The effect of litigation status on adjustment to whiplash injury
The effect of litigation status on adjustment to whiplash injury.
Swartzman LC; Teasell RW; Shapiro AP; McDermid AJ
Department of Psychology, University of Western Ontario, Canada.
Spine 1996 Jan 1;21(1):53-8
PMID: 9122763 UI: 97063162
STUDY DESIGN: This retrospective study examined the effect of civil litigation
on reports of pain and disability in chronic pain patients who sustained
whiplash injuries after a motor vehicle accident. OBJECTIVES: To examine
the effect of litigation on adjustment to chronic pain. SUMMARY OF BACKGROUND
DATA: A common methodologic weakness with many studies in this area is the
composition of the nonlitigant group, which often includes individuals who
have completed litigation as well as those who opted not to litigate. This
introduces a confound in that litigant and nonlitigant groups differ not
only with respect to litigation status but with respect to any factors that
predispose one to litigate. METHODS: Questionnaire data were obtained from
41 patients (current litigants) in the process of litigation and 21 patients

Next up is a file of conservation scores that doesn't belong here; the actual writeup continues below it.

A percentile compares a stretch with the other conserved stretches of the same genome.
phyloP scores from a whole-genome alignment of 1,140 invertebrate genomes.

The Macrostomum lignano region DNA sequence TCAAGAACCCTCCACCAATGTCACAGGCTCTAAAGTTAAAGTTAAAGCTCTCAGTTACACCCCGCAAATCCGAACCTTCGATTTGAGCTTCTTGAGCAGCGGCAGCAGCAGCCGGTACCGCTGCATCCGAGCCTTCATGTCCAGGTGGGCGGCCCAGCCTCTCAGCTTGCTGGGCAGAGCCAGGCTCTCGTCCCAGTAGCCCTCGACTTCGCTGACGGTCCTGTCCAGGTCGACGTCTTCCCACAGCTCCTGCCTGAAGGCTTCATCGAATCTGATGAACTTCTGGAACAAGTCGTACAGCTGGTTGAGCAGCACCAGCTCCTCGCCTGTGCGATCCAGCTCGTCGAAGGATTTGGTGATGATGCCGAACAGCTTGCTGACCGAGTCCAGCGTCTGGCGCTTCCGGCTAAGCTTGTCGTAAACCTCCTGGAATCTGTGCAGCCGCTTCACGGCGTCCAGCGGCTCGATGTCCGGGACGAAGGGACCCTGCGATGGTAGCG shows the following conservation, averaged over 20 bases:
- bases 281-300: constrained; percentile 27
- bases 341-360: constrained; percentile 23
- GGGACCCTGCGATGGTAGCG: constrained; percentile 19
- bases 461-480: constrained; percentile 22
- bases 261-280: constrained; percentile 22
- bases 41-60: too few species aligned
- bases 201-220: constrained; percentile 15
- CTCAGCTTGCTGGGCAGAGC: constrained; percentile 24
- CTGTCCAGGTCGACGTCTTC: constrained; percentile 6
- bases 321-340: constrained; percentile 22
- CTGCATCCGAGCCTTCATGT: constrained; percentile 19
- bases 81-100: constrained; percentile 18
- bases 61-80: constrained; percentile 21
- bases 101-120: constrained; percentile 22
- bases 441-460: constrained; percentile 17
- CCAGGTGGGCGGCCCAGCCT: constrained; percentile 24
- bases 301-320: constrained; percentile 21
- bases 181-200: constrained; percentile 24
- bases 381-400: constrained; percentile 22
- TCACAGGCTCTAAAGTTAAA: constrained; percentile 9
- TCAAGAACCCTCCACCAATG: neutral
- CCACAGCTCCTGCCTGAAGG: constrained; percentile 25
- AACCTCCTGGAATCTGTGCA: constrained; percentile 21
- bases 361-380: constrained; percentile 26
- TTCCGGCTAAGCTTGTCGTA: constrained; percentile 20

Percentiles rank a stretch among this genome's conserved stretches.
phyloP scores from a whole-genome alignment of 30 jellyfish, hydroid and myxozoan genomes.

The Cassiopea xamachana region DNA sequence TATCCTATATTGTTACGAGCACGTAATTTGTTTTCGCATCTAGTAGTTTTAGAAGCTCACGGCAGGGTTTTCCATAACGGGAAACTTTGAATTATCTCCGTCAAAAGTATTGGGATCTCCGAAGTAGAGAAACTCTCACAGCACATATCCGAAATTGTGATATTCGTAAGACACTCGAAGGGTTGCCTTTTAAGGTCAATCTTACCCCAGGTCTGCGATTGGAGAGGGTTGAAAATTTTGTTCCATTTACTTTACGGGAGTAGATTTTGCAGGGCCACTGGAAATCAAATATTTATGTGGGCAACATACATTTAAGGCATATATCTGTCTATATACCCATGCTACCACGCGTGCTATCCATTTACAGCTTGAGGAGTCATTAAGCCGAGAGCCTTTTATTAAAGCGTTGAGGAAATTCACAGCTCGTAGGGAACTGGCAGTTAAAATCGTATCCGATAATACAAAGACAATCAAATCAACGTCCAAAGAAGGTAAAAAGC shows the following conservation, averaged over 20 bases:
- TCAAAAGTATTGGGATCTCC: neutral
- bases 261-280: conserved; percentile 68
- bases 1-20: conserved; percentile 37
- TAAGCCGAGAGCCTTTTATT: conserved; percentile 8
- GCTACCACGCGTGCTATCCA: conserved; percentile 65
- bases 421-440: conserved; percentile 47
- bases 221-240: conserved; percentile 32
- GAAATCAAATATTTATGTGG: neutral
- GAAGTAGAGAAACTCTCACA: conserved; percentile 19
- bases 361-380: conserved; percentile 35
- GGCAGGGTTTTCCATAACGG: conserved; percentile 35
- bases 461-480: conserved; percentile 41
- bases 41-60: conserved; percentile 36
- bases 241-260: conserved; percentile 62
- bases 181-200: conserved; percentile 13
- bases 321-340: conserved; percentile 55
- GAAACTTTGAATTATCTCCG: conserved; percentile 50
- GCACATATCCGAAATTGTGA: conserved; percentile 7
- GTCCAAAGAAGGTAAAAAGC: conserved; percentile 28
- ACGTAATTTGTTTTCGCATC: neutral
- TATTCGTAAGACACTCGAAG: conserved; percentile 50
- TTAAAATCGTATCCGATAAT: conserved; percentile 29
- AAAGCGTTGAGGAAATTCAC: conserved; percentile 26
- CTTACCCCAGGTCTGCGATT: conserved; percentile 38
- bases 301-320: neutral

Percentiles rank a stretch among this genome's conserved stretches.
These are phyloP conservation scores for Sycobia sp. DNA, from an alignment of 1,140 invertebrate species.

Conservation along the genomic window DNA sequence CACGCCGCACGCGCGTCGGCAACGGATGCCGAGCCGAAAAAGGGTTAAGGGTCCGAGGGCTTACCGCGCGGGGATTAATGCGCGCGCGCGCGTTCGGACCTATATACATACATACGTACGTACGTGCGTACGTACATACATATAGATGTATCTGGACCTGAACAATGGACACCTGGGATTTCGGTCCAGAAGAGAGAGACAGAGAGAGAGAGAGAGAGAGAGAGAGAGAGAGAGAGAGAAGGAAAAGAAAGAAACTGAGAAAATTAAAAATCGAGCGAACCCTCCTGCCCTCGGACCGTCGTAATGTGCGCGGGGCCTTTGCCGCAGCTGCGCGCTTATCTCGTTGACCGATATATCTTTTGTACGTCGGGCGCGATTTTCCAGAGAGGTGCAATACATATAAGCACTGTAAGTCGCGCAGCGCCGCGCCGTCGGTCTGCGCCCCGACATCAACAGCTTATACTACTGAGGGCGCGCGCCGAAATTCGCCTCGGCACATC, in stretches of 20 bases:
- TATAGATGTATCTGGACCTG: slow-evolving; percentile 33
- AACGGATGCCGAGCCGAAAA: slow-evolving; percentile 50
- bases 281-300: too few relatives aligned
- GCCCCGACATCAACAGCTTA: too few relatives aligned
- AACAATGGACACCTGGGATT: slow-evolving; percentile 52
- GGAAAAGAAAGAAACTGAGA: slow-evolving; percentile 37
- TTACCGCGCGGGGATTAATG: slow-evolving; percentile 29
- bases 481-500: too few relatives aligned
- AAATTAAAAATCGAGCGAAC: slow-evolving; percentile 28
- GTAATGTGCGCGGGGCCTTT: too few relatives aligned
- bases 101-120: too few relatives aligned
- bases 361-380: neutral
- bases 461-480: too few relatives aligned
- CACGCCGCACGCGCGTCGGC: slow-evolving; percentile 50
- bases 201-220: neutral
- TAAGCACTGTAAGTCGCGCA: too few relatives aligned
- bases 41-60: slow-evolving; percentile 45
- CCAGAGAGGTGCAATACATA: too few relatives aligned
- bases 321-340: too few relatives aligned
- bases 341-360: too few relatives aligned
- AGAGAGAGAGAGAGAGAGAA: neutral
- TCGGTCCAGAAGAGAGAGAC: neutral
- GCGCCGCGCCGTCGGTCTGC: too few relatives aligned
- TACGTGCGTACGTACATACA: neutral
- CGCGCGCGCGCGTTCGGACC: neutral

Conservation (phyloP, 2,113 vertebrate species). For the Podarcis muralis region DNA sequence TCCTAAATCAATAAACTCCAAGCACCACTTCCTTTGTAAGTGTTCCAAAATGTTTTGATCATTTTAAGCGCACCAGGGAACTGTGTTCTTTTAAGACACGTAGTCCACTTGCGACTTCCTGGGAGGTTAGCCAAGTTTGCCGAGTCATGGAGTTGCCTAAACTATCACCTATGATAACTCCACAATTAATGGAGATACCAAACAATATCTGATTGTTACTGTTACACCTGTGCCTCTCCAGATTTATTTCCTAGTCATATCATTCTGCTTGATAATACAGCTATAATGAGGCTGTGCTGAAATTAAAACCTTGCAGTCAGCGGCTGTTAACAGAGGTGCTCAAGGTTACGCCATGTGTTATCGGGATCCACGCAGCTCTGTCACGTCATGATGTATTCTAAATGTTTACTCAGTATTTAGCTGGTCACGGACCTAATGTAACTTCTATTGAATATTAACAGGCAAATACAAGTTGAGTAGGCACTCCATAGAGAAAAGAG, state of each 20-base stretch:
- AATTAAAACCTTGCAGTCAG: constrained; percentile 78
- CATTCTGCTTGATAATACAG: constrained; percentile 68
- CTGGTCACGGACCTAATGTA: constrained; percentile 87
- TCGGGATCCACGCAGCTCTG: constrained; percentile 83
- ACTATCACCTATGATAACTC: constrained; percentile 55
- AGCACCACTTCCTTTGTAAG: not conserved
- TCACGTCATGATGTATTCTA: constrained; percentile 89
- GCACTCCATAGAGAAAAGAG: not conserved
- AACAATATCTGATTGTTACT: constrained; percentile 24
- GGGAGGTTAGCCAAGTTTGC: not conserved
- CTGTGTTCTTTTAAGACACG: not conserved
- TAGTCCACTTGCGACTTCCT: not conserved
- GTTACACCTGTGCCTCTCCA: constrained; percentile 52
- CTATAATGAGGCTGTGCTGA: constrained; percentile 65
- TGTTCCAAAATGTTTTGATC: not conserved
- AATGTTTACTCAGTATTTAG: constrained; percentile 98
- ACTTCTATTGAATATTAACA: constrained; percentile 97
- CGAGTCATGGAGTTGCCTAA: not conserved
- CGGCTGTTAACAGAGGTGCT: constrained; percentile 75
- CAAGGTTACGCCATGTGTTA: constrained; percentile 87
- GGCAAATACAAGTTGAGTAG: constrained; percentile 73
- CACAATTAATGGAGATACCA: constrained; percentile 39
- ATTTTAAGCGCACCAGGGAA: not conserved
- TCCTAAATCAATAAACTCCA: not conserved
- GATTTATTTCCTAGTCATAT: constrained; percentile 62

(postlitigants) who had completed litigation. Subjects completed self-report
measures assessing demographic characteristics, psychological distress,
sleep disturbance, employment status, and various pain indices. RESULTS:
There were no significant group differences in demographic characteristics,
employment status, or psychological distress. Litigants, however, reported
more pain than did postlitigants. Group differences in pain reports remained
statistically significant even after controlling for length of time since
accident and initial severity of the injuries. CONCLUSIONS: That litigation
status did not predict employment status suggests that secondary gain does
not figure prominently in influencing the functionality of these patients.
The rather robust effect of litigation status on pain reports is discussed
with respect to the potential mediational role of the stress of litigation.
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